Reported by Sara McKenzie
I’ll give you the punch line right up front: These kits made me feel like a teenager again – and it was the great part of being a teenager!
Given the opportunity, I volunteered to review a handful of Jacquard products because I have been impressed with their lines of paint & inks (specifically, Lumiere acrylics and Pinata alcohol inks). Recently, Jacquard came out with a new line of kits for tie dye, and these are the ones that I experimented with.
The Jewel Tone Tie Dye Kits come with the following:
- two applicator bottles with powdered dye (you add the water) in two different colors that complement each other
- Soda ash (sodium bicarbonate – which makes the dye grab onto the fabric)
- rubber bands
- instructions, including tie dye patterns to try out
The packaging indicates that it is sufficient dye for two T-shirts. You also need something to hold 2 gallons of water plus your fabric or T-shirts.
The process was pretty much as I remembered it, with the exception that you soak your fabric to be dyed in a solution of soda ash for 20 minutes before applying dye. This is a definite improvement over my old Rit dye attempts, as the soda ash prepares the fibers to hold onto the dye. After soaking, you wring out the excess water, and then use the rubber bands to tie up the fabric or garment. Also different is the application of dye with plastic bottles – I liked this part, and the control it provided.
After applying color, you put your piece in a plastic bag, and let it rest for 12-24 hours. Then you rinse, wash, dry and wear (or craft!).
Although it says it in the directions, I did not realize that each kit comes with two bottles of different colors of dye. The bottles look exactly alike, including the markings on the front, and the color of the cap. So even though the instructions talked about using a complementary color, I thought that meant you had to use a second kit! Consequently, we only ended up using one bottle of dye from the “Ruby” kit and one bottle from the “Emerald” kit.
Our work space: wet and wild!
Wringing out excess soda ash before tying and dying.
Applying Jewel Tone Dye from “Ruby” kit.
Dyed and ready to rest for 12-24 hours.
Finished fabric: 1/2 yard, 100% cotton- Using accordion pleat pattern.
Close-up of accordion pleated fabric in “Ruby” and “Emerald”.
The Indigo Dye kit is a little bit different: it uses the natural dye that has been used for ages by cultures around the world and is still used to dye blue jeans. This kit includes:
- 20 grams of pre-reduced powdered indigo dye
- 250 grams of reducing agent (a mixture of 60% soda ash and 40% thiourea dioxide- this latter chemical makes the mix smell faintly of ammonia)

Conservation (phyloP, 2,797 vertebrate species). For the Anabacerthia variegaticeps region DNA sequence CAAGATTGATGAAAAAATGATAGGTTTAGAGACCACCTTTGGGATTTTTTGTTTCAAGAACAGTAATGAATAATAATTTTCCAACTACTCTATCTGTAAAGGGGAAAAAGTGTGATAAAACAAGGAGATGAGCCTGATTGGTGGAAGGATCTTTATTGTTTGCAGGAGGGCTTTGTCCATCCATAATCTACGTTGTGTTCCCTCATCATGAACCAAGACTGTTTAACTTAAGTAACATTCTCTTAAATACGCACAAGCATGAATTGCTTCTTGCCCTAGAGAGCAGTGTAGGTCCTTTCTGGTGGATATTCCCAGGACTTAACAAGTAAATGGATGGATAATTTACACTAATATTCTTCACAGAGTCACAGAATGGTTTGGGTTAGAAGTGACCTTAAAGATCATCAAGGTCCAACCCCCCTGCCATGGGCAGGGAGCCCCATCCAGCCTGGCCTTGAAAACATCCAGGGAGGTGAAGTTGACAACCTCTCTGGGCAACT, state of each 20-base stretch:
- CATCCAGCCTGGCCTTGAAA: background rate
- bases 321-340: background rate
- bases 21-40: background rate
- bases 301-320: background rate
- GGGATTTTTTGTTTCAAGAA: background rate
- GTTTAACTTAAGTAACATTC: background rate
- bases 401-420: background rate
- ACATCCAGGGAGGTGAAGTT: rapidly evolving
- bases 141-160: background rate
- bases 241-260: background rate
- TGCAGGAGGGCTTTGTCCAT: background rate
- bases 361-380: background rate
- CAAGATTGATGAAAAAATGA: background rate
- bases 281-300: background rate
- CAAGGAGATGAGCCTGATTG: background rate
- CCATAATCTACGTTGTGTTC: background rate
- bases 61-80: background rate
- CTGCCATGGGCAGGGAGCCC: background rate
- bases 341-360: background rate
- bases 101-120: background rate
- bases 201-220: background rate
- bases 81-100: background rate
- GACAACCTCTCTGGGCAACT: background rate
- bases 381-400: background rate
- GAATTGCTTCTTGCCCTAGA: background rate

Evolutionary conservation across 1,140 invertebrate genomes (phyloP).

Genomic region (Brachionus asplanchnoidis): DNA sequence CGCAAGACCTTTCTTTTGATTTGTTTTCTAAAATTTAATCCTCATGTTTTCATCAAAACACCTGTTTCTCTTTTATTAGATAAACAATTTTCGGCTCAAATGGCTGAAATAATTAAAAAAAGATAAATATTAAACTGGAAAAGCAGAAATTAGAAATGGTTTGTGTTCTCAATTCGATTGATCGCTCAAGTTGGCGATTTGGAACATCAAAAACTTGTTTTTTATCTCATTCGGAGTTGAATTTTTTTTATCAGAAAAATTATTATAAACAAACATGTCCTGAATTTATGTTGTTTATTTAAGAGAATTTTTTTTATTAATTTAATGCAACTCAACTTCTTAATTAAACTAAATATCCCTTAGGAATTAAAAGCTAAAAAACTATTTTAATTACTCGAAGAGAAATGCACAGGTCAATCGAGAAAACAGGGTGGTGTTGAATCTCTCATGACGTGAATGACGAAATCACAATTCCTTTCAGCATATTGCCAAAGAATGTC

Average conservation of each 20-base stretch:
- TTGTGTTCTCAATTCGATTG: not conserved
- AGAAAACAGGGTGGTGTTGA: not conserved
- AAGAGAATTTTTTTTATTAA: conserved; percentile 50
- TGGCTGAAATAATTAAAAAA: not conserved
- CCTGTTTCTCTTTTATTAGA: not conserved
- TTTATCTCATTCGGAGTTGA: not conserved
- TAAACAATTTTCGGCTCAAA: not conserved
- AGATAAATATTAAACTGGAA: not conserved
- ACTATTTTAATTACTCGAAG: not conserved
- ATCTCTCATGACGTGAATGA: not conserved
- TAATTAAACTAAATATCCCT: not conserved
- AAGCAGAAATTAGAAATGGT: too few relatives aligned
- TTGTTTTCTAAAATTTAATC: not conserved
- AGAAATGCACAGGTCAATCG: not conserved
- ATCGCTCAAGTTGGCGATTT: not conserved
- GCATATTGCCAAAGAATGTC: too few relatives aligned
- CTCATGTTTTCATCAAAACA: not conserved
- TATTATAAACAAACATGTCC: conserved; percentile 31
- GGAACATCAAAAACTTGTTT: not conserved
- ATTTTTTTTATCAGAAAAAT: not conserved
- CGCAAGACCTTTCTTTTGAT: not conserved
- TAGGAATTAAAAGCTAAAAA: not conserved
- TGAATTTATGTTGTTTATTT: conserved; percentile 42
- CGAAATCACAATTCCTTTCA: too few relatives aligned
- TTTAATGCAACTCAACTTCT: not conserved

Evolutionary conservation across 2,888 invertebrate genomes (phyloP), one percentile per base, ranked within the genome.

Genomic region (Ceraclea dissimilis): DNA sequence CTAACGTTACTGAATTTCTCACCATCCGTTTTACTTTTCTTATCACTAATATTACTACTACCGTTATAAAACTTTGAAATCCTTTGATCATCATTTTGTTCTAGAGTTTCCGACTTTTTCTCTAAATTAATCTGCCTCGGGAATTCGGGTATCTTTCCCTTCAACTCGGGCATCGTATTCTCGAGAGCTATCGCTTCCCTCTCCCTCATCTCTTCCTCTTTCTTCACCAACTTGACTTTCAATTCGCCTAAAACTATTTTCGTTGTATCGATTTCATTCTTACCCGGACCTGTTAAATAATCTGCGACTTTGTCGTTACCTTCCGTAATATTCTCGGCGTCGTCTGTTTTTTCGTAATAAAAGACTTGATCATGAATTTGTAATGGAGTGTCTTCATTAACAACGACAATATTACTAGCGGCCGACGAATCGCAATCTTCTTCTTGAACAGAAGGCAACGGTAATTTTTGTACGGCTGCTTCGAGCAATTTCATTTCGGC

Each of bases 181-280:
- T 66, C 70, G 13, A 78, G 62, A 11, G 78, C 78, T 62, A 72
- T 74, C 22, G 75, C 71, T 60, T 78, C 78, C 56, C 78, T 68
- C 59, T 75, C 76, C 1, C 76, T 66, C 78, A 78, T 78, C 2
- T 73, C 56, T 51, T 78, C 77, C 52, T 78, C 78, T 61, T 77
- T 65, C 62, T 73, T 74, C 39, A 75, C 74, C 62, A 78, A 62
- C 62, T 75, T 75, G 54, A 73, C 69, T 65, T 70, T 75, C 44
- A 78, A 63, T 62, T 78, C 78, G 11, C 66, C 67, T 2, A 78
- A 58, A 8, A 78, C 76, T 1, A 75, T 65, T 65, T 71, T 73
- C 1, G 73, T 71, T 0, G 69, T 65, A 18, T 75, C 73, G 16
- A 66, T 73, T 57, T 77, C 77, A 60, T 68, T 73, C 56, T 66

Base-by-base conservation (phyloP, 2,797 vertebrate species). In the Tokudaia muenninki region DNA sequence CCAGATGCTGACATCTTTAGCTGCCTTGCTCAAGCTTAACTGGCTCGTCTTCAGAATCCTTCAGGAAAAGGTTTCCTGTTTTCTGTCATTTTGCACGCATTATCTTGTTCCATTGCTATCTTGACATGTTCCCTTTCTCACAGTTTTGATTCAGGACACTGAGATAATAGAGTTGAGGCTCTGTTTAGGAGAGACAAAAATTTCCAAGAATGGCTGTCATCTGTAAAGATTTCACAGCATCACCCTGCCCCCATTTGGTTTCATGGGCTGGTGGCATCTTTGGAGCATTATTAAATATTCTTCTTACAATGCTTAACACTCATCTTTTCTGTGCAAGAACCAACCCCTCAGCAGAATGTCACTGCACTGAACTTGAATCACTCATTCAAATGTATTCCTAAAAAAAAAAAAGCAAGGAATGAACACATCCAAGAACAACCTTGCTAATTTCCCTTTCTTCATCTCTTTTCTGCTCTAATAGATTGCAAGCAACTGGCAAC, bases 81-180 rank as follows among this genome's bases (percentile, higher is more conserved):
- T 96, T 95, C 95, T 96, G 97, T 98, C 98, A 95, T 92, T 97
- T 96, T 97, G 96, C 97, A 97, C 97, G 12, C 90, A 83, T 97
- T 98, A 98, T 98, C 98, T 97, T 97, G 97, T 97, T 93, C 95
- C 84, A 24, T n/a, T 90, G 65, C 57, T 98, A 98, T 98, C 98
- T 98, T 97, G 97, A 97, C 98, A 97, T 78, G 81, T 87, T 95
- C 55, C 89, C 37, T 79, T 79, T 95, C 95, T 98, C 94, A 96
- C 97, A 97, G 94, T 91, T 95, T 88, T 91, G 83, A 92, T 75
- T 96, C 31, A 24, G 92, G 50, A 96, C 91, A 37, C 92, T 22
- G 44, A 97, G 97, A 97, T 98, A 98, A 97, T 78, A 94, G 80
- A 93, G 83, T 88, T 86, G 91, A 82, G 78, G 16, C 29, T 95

- rubber bands
- 2 wood blocks
- Quick Start Instructions
- Instructions that include dye patterns and a historical look at indigo
The amount of indigo dye provided is supposed to be enough for 15 yards or 5 pounds of fabric, or 15 T-shirts.
This procedure is a little different, in that the dye itself has to be chemically prepared prior to use. You are instructed to prepare a full 4 gallons of indigo dye, using the entire bottle of dye and the entire package of reducing agent. I imagine that you might be able to use only 1/2 of the package, but I don’t know that for certain. (Make sure you locate your 5 gallon pail before you start. I had to make a quick run to the local hardware store at the last minute!! You also have to provide a long stir stick that reaches to the bottom of your pail.)
If you are interested in the chemistry: indigo dye is only soluble in water when it is in a particular chemical state (“reduced”). You have to mix the dry powder dye with the reducing agent, and keep it covered, for 30-60 minutes prior to using it. Once reduced, and kept covered, you can keep the vat for a couple of weeks if you use it and store it carefully. As soon as the dye is exposed to a lot of air, the chemical state changes (it “oxidizes”) and this makes the indigo dye molecules bind to the fibers of your fabric.
If you want a REALLY deep indigo blue, you can “dip” your fabric multiple times until you have the color you like. Each dip only takes about 5 minutes, but then you have to let your piece “rest”, exposed to air, until the color changes from a deep blue-green to indigo. It is an obvious color change!!
The indigo dye vat. Yes, you definitely need gloves.
Dyed piece, resting, so the color can “oxidize”.
Untying the bundle.
- As always, kits make things easy. In both types of kits, there was plenty of dye to play with.
- Including gloves and rubber bands in the kits was a huge plus. You don’t have to hoard rubber bands for weeks in advance (or heaven forbid, buy them!).
- The instructions are well-written, and the diagrams for tying different patterns are really helpful.
- The Jewel Tone colors are really beautiful and vibrant. And the indigo is, well, indigo!
- Kids can definitely enjoy this, under adult supervision.
- The Indigo Dye Kit retails for $11.99 and each Jewel Tone kit lists for $7.99. Very reasonable prices for what you can create with them.
- Four gallons of Indigo dye?!? Even if I wanted to, I don’t know where I would have stored it in my house to use it again. I’d suggest a smaller package size. Or instructions for how to make 1/2 the amount.
- The Jewel Tone kits contain two different complementary colors. Although this is clearly written in the instructions, it is not written anywhere on the dye bottles themselves. So be more conscious of this than I was!!
Have you done any tie dying lately? Did this make you want to? Leave us a comment and let us know.